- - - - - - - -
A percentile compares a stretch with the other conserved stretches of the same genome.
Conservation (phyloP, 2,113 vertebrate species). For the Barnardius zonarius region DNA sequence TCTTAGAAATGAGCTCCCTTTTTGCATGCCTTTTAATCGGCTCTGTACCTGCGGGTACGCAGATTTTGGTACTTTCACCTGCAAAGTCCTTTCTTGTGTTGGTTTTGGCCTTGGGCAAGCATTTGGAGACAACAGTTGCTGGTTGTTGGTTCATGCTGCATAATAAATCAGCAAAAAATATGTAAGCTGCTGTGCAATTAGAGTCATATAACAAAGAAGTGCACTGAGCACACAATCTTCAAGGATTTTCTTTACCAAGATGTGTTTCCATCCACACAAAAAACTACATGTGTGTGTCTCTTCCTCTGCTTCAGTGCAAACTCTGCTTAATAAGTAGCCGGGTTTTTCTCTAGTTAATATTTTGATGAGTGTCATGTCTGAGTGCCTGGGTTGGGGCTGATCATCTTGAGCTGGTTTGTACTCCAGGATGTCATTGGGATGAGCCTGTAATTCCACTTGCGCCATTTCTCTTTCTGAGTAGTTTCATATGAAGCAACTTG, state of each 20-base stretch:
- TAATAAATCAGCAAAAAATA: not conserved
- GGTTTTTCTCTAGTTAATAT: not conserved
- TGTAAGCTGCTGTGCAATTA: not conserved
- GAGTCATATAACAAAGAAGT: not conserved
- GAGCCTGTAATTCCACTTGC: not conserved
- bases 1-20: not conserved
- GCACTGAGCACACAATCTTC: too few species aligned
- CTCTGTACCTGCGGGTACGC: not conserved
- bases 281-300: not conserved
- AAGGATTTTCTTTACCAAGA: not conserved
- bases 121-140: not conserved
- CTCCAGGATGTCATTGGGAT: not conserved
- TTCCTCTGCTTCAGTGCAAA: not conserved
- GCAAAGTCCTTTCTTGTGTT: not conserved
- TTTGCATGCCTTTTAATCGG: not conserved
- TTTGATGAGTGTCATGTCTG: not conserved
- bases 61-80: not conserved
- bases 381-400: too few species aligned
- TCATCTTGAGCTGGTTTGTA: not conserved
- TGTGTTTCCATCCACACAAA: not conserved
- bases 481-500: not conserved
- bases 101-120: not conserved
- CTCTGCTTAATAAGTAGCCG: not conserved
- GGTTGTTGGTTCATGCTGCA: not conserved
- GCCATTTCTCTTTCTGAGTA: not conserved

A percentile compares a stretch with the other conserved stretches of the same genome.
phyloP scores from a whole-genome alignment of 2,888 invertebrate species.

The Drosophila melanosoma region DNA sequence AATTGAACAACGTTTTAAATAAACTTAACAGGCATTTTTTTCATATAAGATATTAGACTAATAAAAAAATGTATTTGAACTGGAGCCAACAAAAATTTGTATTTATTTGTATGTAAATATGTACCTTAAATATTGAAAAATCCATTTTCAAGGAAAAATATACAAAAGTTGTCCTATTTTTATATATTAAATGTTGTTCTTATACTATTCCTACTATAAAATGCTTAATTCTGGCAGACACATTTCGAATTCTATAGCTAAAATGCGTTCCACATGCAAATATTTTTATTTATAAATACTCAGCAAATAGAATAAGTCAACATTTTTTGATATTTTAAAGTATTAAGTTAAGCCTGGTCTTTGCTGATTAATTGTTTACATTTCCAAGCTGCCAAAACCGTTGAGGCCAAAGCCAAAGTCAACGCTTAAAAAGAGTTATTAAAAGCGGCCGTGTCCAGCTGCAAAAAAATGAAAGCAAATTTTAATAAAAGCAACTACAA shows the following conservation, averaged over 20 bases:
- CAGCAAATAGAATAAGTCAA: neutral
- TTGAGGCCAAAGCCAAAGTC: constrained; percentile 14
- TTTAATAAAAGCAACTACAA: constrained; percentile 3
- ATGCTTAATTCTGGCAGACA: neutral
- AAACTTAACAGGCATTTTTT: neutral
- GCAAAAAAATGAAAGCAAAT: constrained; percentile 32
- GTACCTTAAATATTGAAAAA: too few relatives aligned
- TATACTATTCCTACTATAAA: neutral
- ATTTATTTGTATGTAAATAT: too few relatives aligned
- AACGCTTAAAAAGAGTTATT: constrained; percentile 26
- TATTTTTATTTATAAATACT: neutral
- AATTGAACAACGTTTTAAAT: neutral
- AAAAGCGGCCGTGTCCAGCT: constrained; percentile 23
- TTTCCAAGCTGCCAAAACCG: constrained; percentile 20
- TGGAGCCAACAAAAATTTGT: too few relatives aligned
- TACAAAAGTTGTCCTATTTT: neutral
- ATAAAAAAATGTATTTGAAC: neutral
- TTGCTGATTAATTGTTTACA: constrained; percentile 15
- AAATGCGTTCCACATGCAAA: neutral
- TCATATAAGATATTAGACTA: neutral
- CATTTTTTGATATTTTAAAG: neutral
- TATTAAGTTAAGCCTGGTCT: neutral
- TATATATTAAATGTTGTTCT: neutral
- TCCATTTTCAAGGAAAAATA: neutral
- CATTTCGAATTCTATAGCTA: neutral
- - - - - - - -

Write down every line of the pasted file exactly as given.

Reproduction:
A percentile compares a stretch with the other conserved stretches of the same genome.
Conservation (phyloP, 2,113 vertebrate species). For the Barnardius zonarius region DNA sequence TCTTAGAAATGAGCTCCCTTTTTGCATGCCTTTTAATCGGCTCTGTACCTGCGGGTACGCAGATTTTGGTACTTTCACCTGCAAAGTCCTTTCTTGTGTTGGTTTTGGCCTTGGGCAAGCATTTGGAGACAACAGTTGCTGGTTGTTGGTTCATGCTGCATAATAAATCAGCAAAAAATATGTAAGCTGCTGTGCAATTAGAGTCATATAACAAAGAAGTGCACTGAGCACACAATCTTCAAGGATTTTCTTTACCAAGATGTGTTTCCATCCACACAAAAAACTACATGTGTGTGTCTCTTCCTCTGCTTCAGTGCAAACTCTGCTTAATAAGTAGCCGGGTTTTTCTCTAGTTAATATTTTGATGAGTGTCATGTCTGAGTGCCTGGGTTGGGGCTGATCATCTTGAGCTGGTTTGTACTCCAGGATGTCATTGGGATGAGCCTGTAATTCCACTTGCGCCATTTCTCTTTCTGAGTAGTTTCATATGAAGCAACTTG, state of each 20-base stretch:
- TAATAAATCAGCAAAAAATA: not conserved
- GGTTTTTCTCTAGTTAATAT: not conserved
- TGTAAGCTGCTGTGCAATTA: not conserved
- GAGTCATATAACAAAGAAGT: not conserved
- GAGCCTGTAATTCCACTTGC: not conserved
- bases 1-20: not conserved
- GCACTGAGCACACAATCTTC: too few species aligned
- CTCTGTACCTGCGGGTACGC: not conserved
- bases 281-300: not conserved
- AAGGATTTTCTTTACCAAGA: not conserved
- bases 121-140: not conserved
- CTCCAGGATGTCATTGGGAT: not conserved
- TTCCTCTGCTTCAGTGCAAA: not conserved
- GCAAAGTCCTTTCTTGTGTT: not conserved
- TTTGCATGCCTTTTAATCGG: not conserved
- TTTGATGAGTGTCATGTCTG: not conserved
- bases 61-80: not conserved
- bases 381-400: too few species aligned
- TCATCTTGAGCTGGTTTGTA: not conserved
- TGTGTTTCCATCCACACAAA: not conserved
- bases 481-500: not conserved
- bases 101-120: not conserved
- CTCTGCTTAATAAGTAGCCG: not conserved
- GGTTGTTGGTTCATGCTGCA: not conserved
- GCCATTTCTCTTTCTGAGTA: not conserved

A percentile compares a stretch with the other conserved stretches of the same genome.
phyloP scores from a whole-genome alignment of 2,888 invertebrate species.

The Drosophila melanosoma region DNA sequence AATTGAACAACGTTTTAAATAAACTTAACAGGCATTTTTTTCATATAAGATATTAGACTAATAAAAAAATGTATTTGAACTGGAGCCAACAAAAATTTGTATTTATTTGTATGTAAATATGTACCTTAAATATTGAAAAATCCATTTTCAAGGAAAAATATACAAAAGTTGTCCTATTTTTATATATTAAATGTTGTTCTTATACTATTCCTACTATAAAATGCTTAATTCTGGCAGACACATTTCGAATTCTATAGCTAAAATGCGTTCCACATGCAAATATTTTTATTTATAAATACTCAGCAAATAGAATAAGTCAACATTTTTTGATATTTTAAAGTATTAAGTTAAGCCTGGTCTTTGCTGATTAATTGTTTACATTTCCAAGCTGCCAAAACCGTTGAGGCCAAAGCCAAAGTCAACGCTTAAAAAGAGTTATTAAAAGCGGCCGTGTCCAGCTGCAAAAAAATGAAAGCAAATTTTAATAAAAGCAACTACAA shows the following conservation, averaged over 20 bases:
- CAGCAAATAGAATAAGTCAA: neutral
- TTGAGGCCAAAGCCAAAGTC: constrained; percentile 14
- TTTAATAAAAGCAACTACAA: constrained; percentile 3
- ATGCTTAATTCTGGCAGACA: neutral
- AAACTTAACAGGCATTTTTT: neutral
- GCAAAAAAATGAAAGCAAAT: constrained; percentile 32
- GTACCTTAAATATTGAAAAA: too few relatives aligned
- TATACTATTCCTACTATAAA: neutral
- ATTTATTTGTATGTAAATAT: too few relatives aligned
- AACGCTTAAAAAGAGTTATT: constrained; percentile 26
- TATTTTTATTTATAAATACT: neutral
- AATTGAACAACGTTTTAAAT: neutral
- AAAAGCGGCCGTGTCCAGCT: constrained; percentile 23
- TTTCCAAGCTGCCAAAACCG: constrained; percentile 20
- TGGAGCCAACAAAAATTTGT: too few relatives aligned
- TACAAAAGTTGTCCTATTTT: neutral
- ATAAAAAAATGTATTTGAAC: neutral
- TTGCTGATTAATTGTTTACA: constrained; percentile 15
- AAATGCGTTCCACATGCAAA: neutral
- TCATATAAGATATTAGACTA: neutral
- CATTTTTTGATATTTTAAAG: neutral
- TATTAAGTTAAGCCTGGTCT: neutral
- TATATATTAAATGTTGTTCT: neutral
- TCCATTTTCAAGGAAAAATA: neutral
- CATTTCGAATTCTATAGCTA: neutral